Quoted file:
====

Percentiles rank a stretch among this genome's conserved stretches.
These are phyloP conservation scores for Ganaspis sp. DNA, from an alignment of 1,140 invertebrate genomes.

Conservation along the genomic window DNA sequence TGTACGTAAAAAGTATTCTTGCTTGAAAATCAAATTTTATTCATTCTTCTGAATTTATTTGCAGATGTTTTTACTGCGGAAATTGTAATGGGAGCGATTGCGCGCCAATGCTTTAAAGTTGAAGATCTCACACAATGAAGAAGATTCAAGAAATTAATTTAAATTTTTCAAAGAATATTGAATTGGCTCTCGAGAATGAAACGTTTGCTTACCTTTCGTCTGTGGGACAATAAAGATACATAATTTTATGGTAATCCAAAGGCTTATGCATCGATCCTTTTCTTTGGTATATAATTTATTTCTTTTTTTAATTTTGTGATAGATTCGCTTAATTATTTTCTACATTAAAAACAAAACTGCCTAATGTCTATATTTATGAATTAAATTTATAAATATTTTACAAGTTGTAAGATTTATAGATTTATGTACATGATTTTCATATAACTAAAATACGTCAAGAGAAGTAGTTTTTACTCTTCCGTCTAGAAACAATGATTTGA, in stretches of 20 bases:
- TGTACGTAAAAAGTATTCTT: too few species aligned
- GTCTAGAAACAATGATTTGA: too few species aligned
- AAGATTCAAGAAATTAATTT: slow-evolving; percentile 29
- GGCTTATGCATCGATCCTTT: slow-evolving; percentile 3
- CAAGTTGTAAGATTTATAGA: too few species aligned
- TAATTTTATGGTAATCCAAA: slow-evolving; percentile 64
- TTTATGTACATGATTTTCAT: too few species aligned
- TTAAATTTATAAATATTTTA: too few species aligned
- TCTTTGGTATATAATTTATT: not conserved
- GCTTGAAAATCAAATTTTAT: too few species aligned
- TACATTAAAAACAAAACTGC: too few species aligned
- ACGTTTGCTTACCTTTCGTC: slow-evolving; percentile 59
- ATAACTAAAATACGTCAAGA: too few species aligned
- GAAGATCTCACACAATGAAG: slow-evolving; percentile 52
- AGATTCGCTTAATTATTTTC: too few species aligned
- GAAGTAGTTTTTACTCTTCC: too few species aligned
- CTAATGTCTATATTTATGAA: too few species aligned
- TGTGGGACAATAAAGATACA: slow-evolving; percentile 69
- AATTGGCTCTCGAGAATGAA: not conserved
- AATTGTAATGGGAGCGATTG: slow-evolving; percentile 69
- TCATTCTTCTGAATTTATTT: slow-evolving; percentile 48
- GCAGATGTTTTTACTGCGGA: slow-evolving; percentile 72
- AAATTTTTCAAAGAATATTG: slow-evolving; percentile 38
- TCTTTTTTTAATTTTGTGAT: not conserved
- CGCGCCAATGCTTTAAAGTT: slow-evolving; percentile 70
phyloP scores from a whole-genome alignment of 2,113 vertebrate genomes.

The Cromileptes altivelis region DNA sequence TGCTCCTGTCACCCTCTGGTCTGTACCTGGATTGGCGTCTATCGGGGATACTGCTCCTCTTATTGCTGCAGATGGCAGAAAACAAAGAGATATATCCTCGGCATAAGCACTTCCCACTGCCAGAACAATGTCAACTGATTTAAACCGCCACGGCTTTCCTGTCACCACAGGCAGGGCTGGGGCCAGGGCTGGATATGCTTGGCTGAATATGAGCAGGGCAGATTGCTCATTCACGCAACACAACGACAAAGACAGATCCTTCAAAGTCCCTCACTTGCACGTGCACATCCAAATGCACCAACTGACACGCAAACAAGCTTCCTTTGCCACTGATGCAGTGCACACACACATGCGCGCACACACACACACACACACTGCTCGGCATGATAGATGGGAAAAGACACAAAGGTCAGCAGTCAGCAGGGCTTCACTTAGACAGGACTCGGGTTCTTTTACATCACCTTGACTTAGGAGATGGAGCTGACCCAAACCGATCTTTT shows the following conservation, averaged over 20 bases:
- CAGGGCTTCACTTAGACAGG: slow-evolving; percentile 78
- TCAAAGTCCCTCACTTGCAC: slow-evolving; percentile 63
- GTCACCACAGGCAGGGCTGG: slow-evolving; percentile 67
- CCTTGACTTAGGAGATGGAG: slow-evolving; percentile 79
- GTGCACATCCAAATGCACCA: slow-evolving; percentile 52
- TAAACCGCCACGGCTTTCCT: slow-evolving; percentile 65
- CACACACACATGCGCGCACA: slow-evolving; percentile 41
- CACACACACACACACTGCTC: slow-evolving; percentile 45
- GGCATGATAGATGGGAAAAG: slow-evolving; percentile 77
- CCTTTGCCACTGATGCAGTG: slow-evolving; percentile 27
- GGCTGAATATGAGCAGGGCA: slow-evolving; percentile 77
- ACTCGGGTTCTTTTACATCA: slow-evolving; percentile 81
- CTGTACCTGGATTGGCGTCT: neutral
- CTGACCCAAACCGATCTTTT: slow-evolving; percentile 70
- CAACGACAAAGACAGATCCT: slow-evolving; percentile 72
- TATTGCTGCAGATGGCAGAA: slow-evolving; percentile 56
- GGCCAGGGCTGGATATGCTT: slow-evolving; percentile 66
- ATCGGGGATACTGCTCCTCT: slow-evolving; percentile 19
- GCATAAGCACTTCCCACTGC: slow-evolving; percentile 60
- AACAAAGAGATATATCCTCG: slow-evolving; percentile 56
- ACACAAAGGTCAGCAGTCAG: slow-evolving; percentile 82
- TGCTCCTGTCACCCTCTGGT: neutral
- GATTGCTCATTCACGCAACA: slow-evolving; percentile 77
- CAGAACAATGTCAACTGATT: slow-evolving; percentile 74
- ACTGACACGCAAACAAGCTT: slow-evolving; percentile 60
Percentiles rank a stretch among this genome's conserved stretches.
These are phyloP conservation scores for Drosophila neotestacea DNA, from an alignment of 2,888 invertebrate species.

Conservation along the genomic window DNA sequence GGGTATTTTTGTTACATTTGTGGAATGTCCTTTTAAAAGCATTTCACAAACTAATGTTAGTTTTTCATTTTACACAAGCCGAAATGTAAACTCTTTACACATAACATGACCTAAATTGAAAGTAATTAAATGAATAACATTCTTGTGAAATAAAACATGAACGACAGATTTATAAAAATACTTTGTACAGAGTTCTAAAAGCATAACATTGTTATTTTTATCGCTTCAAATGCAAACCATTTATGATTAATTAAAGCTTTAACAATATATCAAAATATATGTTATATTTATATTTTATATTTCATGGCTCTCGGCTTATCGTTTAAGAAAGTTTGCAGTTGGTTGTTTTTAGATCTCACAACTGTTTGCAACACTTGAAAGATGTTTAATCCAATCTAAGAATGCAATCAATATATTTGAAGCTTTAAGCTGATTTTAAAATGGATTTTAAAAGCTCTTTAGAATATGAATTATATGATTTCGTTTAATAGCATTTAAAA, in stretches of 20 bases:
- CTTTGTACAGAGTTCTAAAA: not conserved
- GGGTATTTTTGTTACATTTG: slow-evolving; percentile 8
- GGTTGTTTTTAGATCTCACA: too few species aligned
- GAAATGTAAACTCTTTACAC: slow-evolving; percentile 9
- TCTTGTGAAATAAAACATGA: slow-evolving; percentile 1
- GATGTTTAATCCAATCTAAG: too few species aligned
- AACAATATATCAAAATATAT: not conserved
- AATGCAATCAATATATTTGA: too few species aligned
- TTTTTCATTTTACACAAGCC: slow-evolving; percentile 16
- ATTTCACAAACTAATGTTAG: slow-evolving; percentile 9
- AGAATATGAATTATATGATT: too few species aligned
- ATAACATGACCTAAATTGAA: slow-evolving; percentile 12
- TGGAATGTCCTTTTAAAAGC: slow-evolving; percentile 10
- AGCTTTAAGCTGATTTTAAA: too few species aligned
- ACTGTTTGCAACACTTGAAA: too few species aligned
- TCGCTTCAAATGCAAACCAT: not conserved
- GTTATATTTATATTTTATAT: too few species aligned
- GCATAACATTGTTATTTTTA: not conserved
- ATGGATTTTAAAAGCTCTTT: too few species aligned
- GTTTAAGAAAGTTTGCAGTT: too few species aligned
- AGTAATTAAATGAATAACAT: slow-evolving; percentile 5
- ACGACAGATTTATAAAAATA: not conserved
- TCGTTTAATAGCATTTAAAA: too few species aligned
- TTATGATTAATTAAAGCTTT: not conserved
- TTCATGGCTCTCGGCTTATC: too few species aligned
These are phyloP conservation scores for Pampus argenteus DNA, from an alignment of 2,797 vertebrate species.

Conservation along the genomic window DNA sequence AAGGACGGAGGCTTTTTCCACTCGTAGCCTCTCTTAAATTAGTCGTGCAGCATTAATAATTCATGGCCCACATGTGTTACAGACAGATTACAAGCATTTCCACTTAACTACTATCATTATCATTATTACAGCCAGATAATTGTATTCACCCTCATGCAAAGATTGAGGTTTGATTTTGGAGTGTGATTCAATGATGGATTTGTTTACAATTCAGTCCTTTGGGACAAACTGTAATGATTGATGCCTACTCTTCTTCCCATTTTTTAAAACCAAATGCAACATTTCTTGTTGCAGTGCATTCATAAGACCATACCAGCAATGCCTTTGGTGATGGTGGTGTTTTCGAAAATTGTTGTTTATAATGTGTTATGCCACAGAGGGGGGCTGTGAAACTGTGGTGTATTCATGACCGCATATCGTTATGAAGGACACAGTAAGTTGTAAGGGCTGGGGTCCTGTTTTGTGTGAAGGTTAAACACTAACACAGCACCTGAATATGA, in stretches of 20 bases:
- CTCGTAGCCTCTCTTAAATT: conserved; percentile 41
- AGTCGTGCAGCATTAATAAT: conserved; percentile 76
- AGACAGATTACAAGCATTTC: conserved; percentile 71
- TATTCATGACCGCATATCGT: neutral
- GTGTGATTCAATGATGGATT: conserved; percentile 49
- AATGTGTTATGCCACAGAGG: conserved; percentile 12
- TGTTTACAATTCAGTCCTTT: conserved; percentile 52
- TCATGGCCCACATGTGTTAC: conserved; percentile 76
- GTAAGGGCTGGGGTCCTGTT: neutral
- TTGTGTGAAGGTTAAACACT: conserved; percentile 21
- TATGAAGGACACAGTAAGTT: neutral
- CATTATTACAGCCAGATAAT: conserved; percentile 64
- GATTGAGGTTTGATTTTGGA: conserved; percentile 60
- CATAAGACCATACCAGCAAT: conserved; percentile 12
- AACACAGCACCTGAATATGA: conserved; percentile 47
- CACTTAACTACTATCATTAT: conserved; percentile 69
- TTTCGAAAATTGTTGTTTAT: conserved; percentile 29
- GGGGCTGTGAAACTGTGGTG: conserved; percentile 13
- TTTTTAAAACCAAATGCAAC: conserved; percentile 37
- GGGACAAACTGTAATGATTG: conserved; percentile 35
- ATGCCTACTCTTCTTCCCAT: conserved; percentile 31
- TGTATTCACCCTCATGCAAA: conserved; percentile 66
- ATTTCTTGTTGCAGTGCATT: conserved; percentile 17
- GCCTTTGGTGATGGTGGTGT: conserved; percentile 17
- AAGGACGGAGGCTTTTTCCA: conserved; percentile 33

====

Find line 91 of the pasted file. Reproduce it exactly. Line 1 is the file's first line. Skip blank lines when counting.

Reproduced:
- AATGTGTTATGCCACAGAGG: conserved; percentile 12